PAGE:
Updated: July 19, 2020 06:27 PM
Created: July 19, 2020 06:03 PM
ROCHESTER, N.Y. (WHEC) — Small animal rescues have been swamped with kittens and feral cats since COVID-19 hit, and it's worrying them that they might not be able to get it under control.
“These cats are out on the street, we have no place to bring them, and what ends up happening is that they're suffering,” says Kitten Korner Rescue Founder Laraine VanBlarcom.
VanBlarcom said ever since the start of the pandemic, they've been struggling to figure out what to do about the overwhelming amount of feral cats in the city.
“We’re just having an overcrowding problems," says VanBlarcom. "There's just so many cats in the city of Rochester and we are inundated."
VanBlarcom says they can't help them all, because as a smaller rescue they don't have the resources available.
“The vets are very overwhelmed it's really hard to get spayed [and] neutered services after COVID,” VanBlarcom says. “A lot of the clinics are only working at half time, so it’s really hard to get in and the vets that are helping us are just so stressed out because there's just so many cats that need help."
Lollypop Farm Vice President & COO Caitlin Daly says that when the pandemic hit, priorities had to shift.
“When COVID-19 first hit us, we were encouraged not to spay and neutered, because it wasn't an emergency surgery and places all over the nation needed those supplies and we were being encouraged not to use them so we did not,” Daly says.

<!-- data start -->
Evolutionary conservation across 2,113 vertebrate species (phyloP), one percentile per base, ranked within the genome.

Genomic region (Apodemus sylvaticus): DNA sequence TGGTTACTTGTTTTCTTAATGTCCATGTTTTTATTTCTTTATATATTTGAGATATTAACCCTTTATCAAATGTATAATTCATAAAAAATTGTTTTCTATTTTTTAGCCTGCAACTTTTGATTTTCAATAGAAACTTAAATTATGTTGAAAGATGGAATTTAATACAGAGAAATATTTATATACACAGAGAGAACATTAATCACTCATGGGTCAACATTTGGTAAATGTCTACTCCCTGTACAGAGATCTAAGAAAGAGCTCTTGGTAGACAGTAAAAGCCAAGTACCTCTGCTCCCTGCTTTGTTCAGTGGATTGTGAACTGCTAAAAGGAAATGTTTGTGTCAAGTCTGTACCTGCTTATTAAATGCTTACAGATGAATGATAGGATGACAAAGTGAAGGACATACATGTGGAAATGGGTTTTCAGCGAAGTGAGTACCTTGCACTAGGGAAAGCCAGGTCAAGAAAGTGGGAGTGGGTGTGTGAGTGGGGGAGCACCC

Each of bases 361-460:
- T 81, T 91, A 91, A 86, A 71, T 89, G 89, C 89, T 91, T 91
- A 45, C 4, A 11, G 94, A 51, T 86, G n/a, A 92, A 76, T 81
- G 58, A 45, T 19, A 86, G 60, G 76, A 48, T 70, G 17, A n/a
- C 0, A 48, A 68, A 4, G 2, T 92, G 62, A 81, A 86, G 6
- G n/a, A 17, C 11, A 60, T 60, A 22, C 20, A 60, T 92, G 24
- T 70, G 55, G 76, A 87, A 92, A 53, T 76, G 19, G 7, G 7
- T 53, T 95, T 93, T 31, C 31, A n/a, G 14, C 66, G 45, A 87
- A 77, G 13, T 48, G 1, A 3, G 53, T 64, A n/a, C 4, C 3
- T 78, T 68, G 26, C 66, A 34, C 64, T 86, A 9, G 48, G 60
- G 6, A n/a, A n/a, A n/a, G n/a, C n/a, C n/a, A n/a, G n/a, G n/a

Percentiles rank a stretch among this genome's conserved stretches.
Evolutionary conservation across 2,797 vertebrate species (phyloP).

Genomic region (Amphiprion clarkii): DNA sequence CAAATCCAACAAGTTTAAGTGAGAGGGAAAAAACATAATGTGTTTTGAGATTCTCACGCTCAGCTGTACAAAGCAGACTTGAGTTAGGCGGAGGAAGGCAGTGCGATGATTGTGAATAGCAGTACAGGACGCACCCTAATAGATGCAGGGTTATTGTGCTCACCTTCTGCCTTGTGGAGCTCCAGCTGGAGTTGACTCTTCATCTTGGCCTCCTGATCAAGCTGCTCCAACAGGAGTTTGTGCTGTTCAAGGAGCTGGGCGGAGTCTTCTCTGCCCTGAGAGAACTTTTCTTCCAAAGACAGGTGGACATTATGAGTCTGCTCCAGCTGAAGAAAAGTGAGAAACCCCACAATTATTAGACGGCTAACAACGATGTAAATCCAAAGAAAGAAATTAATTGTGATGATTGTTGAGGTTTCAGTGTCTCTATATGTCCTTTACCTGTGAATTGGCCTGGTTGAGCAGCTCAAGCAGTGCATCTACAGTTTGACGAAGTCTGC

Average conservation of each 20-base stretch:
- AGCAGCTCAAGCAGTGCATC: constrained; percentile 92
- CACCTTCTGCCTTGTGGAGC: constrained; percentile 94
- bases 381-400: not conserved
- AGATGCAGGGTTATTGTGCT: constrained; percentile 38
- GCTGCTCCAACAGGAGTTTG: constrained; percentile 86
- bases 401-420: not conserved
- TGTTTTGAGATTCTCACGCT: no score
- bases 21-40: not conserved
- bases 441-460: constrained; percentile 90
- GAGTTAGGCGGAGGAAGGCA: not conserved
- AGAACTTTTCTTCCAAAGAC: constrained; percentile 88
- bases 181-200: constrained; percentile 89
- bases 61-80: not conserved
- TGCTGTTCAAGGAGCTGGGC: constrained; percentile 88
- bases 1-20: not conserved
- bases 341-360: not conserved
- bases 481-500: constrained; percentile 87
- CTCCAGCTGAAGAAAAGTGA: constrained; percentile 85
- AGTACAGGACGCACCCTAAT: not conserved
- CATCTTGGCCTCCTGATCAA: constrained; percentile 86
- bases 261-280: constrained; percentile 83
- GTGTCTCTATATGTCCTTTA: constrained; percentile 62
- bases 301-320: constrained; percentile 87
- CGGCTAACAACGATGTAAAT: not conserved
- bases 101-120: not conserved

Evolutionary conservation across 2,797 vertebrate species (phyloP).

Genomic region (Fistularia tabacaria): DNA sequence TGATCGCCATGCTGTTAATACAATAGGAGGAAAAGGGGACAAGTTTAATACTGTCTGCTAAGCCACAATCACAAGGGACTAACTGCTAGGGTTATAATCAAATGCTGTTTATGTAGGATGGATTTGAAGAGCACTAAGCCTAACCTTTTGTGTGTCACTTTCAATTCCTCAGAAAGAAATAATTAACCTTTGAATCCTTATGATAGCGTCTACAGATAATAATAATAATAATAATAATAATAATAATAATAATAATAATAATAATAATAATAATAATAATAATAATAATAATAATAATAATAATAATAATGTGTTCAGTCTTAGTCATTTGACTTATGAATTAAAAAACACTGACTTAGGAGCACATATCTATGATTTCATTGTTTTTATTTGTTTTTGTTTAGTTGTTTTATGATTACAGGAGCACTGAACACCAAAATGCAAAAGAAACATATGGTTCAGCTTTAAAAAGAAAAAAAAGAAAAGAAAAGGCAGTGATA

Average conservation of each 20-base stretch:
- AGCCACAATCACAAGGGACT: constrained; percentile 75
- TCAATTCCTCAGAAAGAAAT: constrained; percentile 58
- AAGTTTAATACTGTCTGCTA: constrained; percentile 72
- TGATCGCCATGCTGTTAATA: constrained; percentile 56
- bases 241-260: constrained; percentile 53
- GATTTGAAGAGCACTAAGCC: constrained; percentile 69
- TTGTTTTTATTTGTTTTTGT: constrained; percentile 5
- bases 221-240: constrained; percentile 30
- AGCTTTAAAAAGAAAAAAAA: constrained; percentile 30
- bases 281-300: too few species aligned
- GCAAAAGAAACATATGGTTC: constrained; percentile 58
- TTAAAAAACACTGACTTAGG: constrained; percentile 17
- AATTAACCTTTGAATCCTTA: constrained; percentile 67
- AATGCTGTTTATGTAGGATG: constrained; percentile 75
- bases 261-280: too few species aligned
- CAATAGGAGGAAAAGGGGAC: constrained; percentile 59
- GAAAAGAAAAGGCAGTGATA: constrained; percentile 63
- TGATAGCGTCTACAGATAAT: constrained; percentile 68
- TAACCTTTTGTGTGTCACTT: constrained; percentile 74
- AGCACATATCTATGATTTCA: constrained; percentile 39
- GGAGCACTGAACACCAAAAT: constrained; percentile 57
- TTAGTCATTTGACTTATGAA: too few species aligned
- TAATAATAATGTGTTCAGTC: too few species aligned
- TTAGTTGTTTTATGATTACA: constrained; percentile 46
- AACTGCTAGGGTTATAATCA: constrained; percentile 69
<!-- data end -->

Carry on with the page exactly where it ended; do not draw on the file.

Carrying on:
Daly says now that has been relaxed and that they're aware of the problem and are trying to do what they can to help.
“We have been targeting areas where there are more feral cats than other areas and we have been spaying them and returning them if the owner is willing,” Daly says.
Daly says so far they've spayed over 500 so far this year and now are doing up to 50 a day. She says this effort is not something they can do without support.
“A lot of us are working until 7 p.m., 8 p.m. sometimes we don't even leave Lollypop until 10, and it takes a lot of resources,” Daly says.
If the problem continues, VanBlarcom said she fears there could be a population explosion.
“I think the thing that worries me the most is that we are seeing really in the last three years a lot more unhealthy mom cats and a big huge increase in unhealthy babies,” VanBlarcom says.
Daly says they are members of the Greater Rochester Animal Coalition and will have a follow-up meeting on July 24th to figure out how they can work together and help smaller rescues.
Copyright 2020 - WHEC-TV, LLC A Hubbard Broadcasting Company